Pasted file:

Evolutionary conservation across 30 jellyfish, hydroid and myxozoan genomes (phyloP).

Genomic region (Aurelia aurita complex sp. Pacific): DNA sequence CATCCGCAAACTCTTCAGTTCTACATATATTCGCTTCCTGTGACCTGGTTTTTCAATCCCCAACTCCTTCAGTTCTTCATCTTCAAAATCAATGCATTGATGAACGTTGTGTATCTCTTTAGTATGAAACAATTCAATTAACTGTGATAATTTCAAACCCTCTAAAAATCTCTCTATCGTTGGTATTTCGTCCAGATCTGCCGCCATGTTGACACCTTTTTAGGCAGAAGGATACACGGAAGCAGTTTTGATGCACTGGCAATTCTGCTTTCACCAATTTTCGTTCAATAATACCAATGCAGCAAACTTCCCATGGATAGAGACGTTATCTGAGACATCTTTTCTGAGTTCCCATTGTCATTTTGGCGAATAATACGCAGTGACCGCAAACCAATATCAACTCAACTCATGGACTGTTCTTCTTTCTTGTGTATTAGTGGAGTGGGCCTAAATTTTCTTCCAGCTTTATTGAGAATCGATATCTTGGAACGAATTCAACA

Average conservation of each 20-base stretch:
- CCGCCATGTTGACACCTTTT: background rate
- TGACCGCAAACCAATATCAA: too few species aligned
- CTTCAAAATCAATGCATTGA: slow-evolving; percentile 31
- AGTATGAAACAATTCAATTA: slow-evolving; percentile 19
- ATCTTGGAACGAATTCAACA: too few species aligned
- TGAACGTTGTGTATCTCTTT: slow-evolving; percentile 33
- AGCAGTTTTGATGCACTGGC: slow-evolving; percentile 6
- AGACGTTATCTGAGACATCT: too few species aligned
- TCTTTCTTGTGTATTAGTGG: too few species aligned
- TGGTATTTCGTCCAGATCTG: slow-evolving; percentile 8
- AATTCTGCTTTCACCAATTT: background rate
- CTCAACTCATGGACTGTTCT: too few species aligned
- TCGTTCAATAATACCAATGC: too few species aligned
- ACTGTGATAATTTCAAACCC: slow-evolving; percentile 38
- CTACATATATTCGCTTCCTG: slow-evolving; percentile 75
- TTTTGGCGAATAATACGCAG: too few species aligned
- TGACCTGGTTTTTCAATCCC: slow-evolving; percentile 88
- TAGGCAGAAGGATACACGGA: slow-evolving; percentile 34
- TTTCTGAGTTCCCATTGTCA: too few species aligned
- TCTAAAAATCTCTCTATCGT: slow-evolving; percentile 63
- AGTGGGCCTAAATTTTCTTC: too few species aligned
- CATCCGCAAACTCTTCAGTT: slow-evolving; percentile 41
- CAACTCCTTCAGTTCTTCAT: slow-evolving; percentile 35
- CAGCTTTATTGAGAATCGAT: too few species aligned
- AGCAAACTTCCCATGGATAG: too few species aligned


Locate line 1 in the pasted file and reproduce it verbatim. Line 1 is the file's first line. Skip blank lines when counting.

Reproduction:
Evolutionary conservation across 30 jellyfish, hydroid and myxozoan genomes (phyloP).